Should we continue to perform sentinel node biopsy in older-aged women?
In the late 1800s, Rudolph Virchow and William Halsted proposed that lymph nodes in the axilla could behave as a nest of cancer cells that eventually spread systemically. Though both believed that patients with negative lymph nodes were cured, long-term follow-up showed that 20 to 30% of these patients developed distant metastases. Researchers tested the importance of lymph nodes in the systemic spread of breast cancer in the 1970s with a clinical trial. The National Surgical Adjuvant Breast and Bowel Project-04 was a randomized study of women placed into three strategies: axillary lymph node dissection (ALND), axillary radiation, or observation. Of the 365 node-negative patients who did not undergo ALND or radiation, 65 (17.8%) developed clinical lymph node metastases within ten years, requiring a delayed dissection. However, there was no difference in mortality among women in the three arms of the study. Despite these results, ALND continued to be performed as a method to determine who would benefit most from adjuvant chemotherapy. It wasn’t until the mid-1990s that the extent of axillary surgery began to wane with the advent of sentinel node biopsy. Multiple clinical trials, including those from Italy, the UK, and the USA, validated sentinel node biopsy, eliminating many ALNDs.
Studies omitting sentinel node biopsy in older patients
In a study from Milan in the journal Cancer (Agresti et al.;2014 120:885 – 893), 219 women aged 65-80 years with clinically negative nodes underwent breast-conserving surgery. Then they were randomized to undergo an ALND or no axillary surgery. All patients received tamoxifen for five years. At five years, there was no difference in breast cancer-specific mortality, overall mortality, or incidence of breast events between these two groups at five-year follow-ups. In a separate retrospective study from Milan (Madtrelli et al. Breast Cancer Res Treat 2021; 24:614-617), examiners evaluated a cohort of 661 clinically node-negative patients aged 70 years and older. One hundred seventy-two underwent ALND, while 499 received no axillary surgery. They found no difference in breast cancer mortality between the groups after 15 years of follow-up.
In the International Breast Cancer Study Group trial 10-93 (Rudenstarm et al. J Clin Oncol 2006 Jan 20;24(3):337-44), 473 women aged 60 years or older who underwent breast surgery were randomized to undergo either ALND or no axillary surgery. All women took tamoxifen for five years. The primary endpoint of this study was quality of life, and it was significantly improved in patients having no axillary surgery. Disease-free and overall survival were similar for the patients in these two arms.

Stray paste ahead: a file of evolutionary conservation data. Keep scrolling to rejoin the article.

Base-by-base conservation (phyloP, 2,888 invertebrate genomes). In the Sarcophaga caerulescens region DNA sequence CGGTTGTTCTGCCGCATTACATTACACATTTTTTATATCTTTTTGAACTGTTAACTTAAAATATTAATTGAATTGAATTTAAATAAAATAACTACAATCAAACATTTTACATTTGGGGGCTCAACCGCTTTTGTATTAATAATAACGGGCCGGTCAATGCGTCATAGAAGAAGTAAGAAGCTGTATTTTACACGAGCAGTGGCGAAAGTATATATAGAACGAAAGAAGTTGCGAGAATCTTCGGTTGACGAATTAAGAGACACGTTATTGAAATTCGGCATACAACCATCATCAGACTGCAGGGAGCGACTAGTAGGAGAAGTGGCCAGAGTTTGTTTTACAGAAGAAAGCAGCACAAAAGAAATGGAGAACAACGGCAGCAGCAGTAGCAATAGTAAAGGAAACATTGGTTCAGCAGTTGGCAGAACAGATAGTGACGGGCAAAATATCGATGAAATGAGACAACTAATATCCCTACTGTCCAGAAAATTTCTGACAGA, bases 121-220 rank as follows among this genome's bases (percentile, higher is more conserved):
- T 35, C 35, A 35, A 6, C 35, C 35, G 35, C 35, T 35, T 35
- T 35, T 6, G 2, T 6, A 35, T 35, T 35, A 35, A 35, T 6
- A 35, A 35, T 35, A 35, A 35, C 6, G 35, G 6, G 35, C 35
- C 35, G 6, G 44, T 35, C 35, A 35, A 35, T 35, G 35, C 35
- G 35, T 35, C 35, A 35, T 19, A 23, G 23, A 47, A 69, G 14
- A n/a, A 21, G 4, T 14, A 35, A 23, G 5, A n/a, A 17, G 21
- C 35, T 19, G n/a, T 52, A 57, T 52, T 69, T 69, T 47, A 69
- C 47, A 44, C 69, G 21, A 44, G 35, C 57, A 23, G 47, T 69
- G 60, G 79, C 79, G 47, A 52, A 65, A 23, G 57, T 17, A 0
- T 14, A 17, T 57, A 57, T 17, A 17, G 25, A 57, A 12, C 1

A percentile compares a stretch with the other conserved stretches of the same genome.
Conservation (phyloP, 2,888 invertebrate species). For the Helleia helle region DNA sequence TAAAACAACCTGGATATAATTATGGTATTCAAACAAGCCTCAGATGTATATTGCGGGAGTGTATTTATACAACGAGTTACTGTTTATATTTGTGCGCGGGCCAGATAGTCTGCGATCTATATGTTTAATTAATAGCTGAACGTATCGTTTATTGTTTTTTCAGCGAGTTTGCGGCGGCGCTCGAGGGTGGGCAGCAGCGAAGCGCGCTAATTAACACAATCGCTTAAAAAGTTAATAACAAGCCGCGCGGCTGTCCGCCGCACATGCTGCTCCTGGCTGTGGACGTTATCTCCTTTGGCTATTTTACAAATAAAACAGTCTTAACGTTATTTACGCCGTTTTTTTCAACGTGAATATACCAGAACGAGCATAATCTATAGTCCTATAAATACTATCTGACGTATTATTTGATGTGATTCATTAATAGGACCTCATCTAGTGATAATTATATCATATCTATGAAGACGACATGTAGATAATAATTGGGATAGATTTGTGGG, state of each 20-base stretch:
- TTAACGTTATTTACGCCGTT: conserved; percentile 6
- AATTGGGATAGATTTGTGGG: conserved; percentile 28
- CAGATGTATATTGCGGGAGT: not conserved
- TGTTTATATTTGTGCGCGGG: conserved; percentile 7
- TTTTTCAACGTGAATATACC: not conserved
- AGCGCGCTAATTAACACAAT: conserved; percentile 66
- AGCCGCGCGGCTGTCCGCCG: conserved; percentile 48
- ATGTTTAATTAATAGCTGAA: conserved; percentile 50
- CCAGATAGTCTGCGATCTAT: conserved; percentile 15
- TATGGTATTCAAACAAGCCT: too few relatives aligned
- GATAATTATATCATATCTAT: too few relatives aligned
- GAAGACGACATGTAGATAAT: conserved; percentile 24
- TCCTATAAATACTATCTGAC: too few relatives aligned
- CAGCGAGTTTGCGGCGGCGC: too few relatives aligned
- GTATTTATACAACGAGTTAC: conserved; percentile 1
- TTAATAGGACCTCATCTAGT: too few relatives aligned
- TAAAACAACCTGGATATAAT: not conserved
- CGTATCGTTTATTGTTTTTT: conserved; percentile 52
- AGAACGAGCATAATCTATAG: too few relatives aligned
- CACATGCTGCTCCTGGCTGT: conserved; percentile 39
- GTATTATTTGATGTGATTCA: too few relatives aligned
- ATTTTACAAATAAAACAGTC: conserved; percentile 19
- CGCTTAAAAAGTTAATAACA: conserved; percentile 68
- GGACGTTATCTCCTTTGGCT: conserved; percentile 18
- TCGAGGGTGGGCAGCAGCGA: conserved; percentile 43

Researchers at the Royal Marsden Hospital in London also published a study in which 194 low-risk patients with clinically negative nodes were randomized between ALND and no axillary intervention (O’Connell et al. Eur J Surg Oncol 2016; 42:942-48). The authors described low-risk patients as postmenopausal, with ER-positive tumors measuring from 1.5 to 2 cm, and with no lymphovascular invasion. The median follow-up was 10.4 years, and axillary recurrences were rare.
After examining the evidence, the American Board of Internal Medicine’s Choosing Wisely (CW) now recommends the omission of axillary surgery, including sentinel lymph node biopsy for all clinically node-negative patients aged 70 years or older with early-stage ER-positive, HER2-negative invasive breast cancer (Boughey et al. Ann Surg Oncol 2017:24,614-17). Furthermore, the Society of Surgical Oncology advises surgeons not to routinely use sentinel node surgery in women older than 70 who have hormone receptor-positive breast cancer (Welsh et al. Ann Surg Oncol 2017;24:2881-88).
With the great strides in tumor biology, we appear to be at a precipice where the requirement for any axillary surgery in specific subsets of women will be unnecessary. Currently, this is likely applicable to older women with hormone-positive, HER2-negative breast cancer. However, it should be noted that there are currently several ongoing studies where all age groups are included in the randomization of patients into axillary versus no axillary surgery.